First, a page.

The Carmack Amendment imposes strict liability upon receiving carriers and delivering carriers in order to “relieve cargo owners ‘of the burden of searching out a particular negligent carrier from among the often numerous carriers handling an interstate shipment of goods.’ “ Kawasaki Kisen Kaisha Ltd. v. Regal–Beloit Corp., ––– U.S. ––––, ––––, 130 S.Ct. 2433, 2441, 177 L.Ed.2d 424 (2010) (quoting Reider v. Thompson, 339 U.S. 113, 119, 70 S.Ct. 499, 502, 94 L.Ed. 698 (1950)); 49 U.S.C. § 14706(a). Section 14706(b) allows the carrier held initially liable to recover from the carrier in control of the shipment when it was damaged. § 14706(b); Mason & Dixon Intermodal, Inc. v. Lapmaster Int’l LLC, 632 F.3d 1056, 2011 WL 135084, at *5–6 (9th Cir. Jan.18, 2011) (citing Georgia, Florida, & Atlantic Ry. v. Blish Milling Co., 241 U.S. 190, 196, 36 S.Ct. 541, 544, 60 L.Ed. 948 (1916)). Atlas does not deny that the shipment was destroyed while in Atlas’ care. If Pickens had properly declared the value of the shipment and paid the insurance fees to Atlas, Atlas would have owed the entire $1 million. Under the plain language of the statute, Pickens is entitled to its reasonable fees from the carrier over whose line or route the injury occurred—here, Atlas. See § 14706(b).
 Second, Atlas argues that the district court erred when it determined that Pickens was the prevailing party. Atlas argues that because Pickens recovered only $52,500 of the $1 million it sought, Pickens did not prevail. It is inappropriate to apply the prevailing party analysis here, because this statute entitling Pickens to recover its costs contains no prevailing party requirement. § 14706(b). This is unlike the language in the same statutory scheme awarding attorney’s fees to shippers. Section 14708(d) states that “[i]n any court action to resolve a dispute between a shipper of household goods and a carrier providing transportation or service …, the shipper shall be awarded reasonable attorney’s fees if … the shipper prevails in such court action[.]” § 14708(d)(2). “[W]hen Congress includes particular language in one section of a statute but omits it in another section of the same Act, it is generally presumed that Congress acts intentionally and purposely in the disparate inclusion or exclusion.” Barnhart v. Sigmon Coal Co., 534 U.S. 438, 452, 122 S.Ct. 941, 951, 151 L.Ed.2d 908 (2002) (internal quotations omitted). Therefore, a prevailing party analysis is not necessary, nor even proper, under § 14706(b).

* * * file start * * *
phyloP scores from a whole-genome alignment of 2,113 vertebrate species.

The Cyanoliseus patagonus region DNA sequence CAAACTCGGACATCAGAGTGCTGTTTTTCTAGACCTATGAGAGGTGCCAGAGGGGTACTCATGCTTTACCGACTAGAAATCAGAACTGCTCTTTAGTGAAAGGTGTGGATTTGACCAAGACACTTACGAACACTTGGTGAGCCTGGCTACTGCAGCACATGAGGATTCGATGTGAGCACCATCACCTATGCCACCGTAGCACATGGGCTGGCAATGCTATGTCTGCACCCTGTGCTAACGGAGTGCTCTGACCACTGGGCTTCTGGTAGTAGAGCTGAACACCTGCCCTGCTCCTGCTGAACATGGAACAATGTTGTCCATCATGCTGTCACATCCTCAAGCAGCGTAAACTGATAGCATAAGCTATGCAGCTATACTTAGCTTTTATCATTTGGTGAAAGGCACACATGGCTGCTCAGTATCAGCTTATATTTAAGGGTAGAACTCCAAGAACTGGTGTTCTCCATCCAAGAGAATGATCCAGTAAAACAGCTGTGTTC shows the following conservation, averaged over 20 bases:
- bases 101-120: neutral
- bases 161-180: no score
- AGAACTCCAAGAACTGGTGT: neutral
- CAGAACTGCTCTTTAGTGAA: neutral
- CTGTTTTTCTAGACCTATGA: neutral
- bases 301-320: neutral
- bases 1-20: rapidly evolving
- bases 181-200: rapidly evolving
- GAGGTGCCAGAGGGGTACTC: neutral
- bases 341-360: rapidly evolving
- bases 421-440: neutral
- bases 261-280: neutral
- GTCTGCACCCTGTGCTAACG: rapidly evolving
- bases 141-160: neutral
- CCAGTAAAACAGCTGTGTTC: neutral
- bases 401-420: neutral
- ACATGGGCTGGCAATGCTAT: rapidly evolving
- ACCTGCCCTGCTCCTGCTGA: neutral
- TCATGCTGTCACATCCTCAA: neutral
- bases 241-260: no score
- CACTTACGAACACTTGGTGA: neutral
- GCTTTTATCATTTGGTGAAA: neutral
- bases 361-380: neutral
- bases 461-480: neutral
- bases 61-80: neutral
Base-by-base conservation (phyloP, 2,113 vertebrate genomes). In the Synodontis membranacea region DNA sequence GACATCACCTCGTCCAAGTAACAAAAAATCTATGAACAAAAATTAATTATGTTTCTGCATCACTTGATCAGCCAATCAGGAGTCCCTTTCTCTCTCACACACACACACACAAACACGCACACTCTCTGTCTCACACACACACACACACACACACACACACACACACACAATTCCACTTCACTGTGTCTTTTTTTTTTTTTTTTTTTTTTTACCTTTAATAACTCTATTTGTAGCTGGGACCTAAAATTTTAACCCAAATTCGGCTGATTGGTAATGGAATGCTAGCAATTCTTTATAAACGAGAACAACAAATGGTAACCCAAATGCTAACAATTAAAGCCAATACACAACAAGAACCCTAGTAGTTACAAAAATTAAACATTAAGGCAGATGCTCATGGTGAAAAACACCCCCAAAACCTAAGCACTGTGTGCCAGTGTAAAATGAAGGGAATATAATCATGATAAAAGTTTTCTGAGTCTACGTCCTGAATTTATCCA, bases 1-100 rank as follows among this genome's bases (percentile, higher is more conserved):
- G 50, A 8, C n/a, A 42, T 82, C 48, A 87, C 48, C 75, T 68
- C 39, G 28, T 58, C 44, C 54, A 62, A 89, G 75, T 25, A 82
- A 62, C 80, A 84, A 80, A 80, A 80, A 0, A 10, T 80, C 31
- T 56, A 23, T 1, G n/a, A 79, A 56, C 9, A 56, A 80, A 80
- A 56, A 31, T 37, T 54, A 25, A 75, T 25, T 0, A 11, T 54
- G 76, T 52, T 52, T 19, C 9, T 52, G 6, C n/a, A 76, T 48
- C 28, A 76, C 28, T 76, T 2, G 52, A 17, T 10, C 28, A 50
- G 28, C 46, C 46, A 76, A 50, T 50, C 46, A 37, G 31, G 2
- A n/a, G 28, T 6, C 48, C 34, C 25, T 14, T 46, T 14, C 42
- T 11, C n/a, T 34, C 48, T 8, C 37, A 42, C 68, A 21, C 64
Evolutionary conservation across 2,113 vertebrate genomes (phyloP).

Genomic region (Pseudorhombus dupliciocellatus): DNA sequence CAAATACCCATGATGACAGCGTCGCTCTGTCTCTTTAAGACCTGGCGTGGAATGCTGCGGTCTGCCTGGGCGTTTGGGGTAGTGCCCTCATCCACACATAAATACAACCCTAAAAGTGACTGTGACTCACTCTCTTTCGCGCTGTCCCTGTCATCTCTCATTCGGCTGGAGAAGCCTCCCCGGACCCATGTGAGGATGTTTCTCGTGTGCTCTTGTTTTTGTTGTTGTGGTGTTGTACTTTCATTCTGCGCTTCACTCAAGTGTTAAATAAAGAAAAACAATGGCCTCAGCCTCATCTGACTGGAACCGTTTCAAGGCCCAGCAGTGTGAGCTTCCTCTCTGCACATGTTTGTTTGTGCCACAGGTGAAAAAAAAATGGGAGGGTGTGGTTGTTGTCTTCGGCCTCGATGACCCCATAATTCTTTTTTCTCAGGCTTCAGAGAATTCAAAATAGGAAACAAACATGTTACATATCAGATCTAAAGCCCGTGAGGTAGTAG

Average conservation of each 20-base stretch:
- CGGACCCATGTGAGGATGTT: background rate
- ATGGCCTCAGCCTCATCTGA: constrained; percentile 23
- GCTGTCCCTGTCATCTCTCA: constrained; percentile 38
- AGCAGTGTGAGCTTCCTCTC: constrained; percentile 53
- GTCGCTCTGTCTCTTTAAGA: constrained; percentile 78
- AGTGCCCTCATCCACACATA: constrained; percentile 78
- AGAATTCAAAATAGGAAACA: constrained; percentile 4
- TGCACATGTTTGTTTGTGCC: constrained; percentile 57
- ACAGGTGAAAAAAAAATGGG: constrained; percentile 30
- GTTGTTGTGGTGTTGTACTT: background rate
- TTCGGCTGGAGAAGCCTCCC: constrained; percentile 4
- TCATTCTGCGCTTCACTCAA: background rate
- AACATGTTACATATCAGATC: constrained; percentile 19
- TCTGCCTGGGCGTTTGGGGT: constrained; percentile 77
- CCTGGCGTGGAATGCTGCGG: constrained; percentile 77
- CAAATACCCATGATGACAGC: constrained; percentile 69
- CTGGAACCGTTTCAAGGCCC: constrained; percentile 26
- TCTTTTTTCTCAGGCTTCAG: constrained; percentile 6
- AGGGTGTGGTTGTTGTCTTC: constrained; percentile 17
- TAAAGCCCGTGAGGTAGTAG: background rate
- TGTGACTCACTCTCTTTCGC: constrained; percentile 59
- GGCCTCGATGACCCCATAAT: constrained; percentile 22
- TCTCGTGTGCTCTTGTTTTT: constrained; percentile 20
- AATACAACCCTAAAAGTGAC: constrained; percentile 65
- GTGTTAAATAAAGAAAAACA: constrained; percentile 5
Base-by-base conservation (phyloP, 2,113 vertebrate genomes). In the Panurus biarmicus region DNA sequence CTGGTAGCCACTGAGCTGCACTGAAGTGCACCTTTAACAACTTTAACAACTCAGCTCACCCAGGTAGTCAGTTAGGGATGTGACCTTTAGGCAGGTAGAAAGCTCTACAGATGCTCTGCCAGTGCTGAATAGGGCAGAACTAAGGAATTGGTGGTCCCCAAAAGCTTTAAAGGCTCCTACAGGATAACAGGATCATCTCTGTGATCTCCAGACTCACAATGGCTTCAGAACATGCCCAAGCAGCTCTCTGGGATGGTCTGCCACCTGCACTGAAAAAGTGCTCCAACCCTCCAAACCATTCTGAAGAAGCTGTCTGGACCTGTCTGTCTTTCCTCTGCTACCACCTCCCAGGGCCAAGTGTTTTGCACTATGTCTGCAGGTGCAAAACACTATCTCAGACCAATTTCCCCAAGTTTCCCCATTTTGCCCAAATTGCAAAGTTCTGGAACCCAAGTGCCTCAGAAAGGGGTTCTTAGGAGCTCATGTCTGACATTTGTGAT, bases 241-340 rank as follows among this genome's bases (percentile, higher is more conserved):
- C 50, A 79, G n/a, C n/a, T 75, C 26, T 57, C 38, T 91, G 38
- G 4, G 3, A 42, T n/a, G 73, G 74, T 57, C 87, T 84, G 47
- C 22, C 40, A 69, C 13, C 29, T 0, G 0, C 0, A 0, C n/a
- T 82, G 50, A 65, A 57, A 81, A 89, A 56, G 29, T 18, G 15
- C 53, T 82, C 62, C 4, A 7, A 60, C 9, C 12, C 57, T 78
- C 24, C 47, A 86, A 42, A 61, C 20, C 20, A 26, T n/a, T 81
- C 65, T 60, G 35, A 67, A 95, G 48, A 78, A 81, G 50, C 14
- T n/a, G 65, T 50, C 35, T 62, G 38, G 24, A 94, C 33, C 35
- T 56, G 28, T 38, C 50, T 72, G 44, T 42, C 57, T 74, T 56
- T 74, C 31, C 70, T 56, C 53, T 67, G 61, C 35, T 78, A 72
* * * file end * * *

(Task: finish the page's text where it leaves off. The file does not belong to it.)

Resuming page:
In its last point, Atlas argues that because the costs are awarded under a subsection entitled apportionment, Pickens should be entitled to only 5.25% of its costs, the same percentage of the total damages attributed to Atlas. Atlas is really challenging the reasonableness of the award. The statute provides a mechanism for unreasonable or disproportionate costs by allowing recovery of the amount of expenses “reasonably incurred.” § 14706(b). At the district court level, Atlas did not contest the reasonableness of the fees, except in relation to the judgment. It has therefore waived its ability to raise the issue now. E.E.O.C. v. Farmer Bros. Co., 31 F.3d 891, 901 (9th Cir.1994). However, even if Atlas had not waived the argument it is unavailing. As discussed above, Pickens was not the carrier in whose custody the shipment was destroyed and was therefore not liable for the damage in this case. If the actual damage had occurred in the custody of several carriers, then perhaps the costs would be apportioned among them. However, on the facts of this case, Atlas had custody of the shipment when it was destroyed and is liable to Pickens. Therefore, Pickens is entitled to its costs under § 14706(b).
The judgment of the district court is AFFIRMED.
FN* The panel unanimously concludes this case is suitable for decision without oral argument. See Fed. R.App. P. 34(a)(2).
FN** The Honorable Thomas M. Reavley, Senior United States Circuit Judge for the Fifth Circuit, sitting by designation.
“Released rates” are rates approved by the Surface Transportation Board which a carrier may use to limit its liability through the written declaration of the shipper. 49 U.S.C. § 14706(f)(1); Released Rates of Motor Common Carriers of Household Goods, Amendment No. 5 to Released Rates Decision No. MC–999, 2007 WL 1696990 (S.T.B. June 11, 2007).
Pacific also amended its suit to add common law negligence claims. Those claims were dismissed as preempted by the Carmack Amendment. Pacific does not appeal the judgment of the district court.
Aside from the district court in this case, the only other court to address these subsections is the United States District Court for the Eastern District of Virginia in an unpublished opinion. Boles v. Destination Movers, Inc., No. 1:09–cv–19, 2009 WL 1974459 (E.D.Va. Jul.6, 2009).
Atlas adjusted this amount to $5.00 per pound in its Exceptions to [Household Goods] Tariff 400 Series. Carriers are allowed to adjust the tariffs upwards in their exceptions.
In 2001 the Board found that the average value for a shipment of household goods was $4.50 per pound. Released Rates of Motor Common Carriers of Household Goods, Amendment No. 4 to Released Rates Decision No. MC–999, 2001 WL 1637941, at(S.T.B. Dec.21, 2001).